Though no longer found in Europe, the Swiss Mennonite family name Sauder has had strong representation in the Mennonite Church (MC) in the Franconia and Lancaster Conference districts in Eastern Pennsylvania. The name is also well represented both in Ontario and Fulton County, Ohio. In 1746 two Souder brothers settled in Montgomery County. Of their descendants the following have served in the ministry of the Franconia Conference: Mahlon D. Souder (1859-1924) and Edwin A. Souder (1882-1957), both serving at Rockhill, and Menno B. Souder (b. 1892) at Franconia. John D. Souder, a brother of Mahlon D., was prominent as a historian and artist in illuminated manuscripts. The town of Souderton, founded in 1860, was so named in 1876 because so many people in the community were members of the Souder family.
Some representatives of the Sauder family who have served the ministry in Lancaster County are John M. Sauder, who was a long-serving preacher and bishop at the Weaverland congregation; his son Eli G. Sauder, who started ministering at Groffdale in 1920; and Noah N. Sauder, minister to the New Holland congregation beginning in 1923. J. Paul Sauder (b. 1902) served at Tampa, FL, and also at two other congregations. Roy Sauder was a bishop at the Tedrow congregation near Archbold, Ohio. Levi S. Sauder worked for a long time as superintendent of the Millersville Children's Home in Pennsylvania. Elvin R. Souder of Souderton, PA was an attorney as well as an active church and conference worker for the General Conference Mennonite Church.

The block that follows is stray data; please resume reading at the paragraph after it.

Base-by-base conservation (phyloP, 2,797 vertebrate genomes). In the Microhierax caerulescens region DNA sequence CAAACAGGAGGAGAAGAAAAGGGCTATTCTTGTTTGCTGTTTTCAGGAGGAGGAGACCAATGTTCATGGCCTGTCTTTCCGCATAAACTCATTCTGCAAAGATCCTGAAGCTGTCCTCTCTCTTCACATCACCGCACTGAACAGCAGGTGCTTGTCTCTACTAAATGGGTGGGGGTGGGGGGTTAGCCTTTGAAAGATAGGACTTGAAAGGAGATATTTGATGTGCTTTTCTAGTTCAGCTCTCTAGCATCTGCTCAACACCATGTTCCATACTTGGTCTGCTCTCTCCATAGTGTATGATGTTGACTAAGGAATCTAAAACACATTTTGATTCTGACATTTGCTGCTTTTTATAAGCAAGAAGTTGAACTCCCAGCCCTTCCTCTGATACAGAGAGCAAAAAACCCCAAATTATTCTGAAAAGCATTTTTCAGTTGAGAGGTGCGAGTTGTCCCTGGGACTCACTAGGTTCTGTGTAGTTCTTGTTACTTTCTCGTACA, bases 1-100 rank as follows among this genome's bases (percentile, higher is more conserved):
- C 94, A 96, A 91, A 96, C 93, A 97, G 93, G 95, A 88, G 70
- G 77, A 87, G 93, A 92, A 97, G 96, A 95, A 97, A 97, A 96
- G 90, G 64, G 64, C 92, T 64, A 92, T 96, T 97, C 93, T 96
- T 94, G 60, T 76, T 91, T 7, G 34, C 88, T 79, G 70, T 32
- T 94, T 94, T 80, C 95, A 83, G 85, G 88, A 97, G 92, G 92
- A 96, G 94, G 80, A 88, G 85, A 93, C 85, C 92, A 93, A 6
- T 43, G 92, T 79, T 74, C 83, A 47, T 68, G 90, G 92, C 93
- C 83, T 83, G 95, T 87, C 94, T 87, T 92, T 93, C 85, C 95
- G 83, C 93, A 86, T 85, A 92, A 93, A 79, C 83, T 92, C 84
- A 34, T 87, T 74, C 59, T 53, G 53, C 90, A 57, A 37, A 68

|Author(s)||Harold S Bender|
 Cite This Article
Bender, Harold S. "Sauder (Sauter, Souder) family." Global Anabaptist Mennonite Encyclopedia Online. 1959. Web. 1 Nov 2014. http://gameo.org/index.php?title=Sauder_(Sauter,_Souder)_family&oldid=120481.
Bender, Harold S. (1959). Sauder (Sauter, Souder) family. Global Anabaptist Mennonite Encyclopedia Online. Retrieved 1 November 2014, from http://gameo.org/index.php?title=Sauder_(Sauter,_Souder)_family&oldid=120481.
Herald Press website.
©1996-2014 by the Global Anabaptist Mennonite Encyclopedia Online. All rights reserved.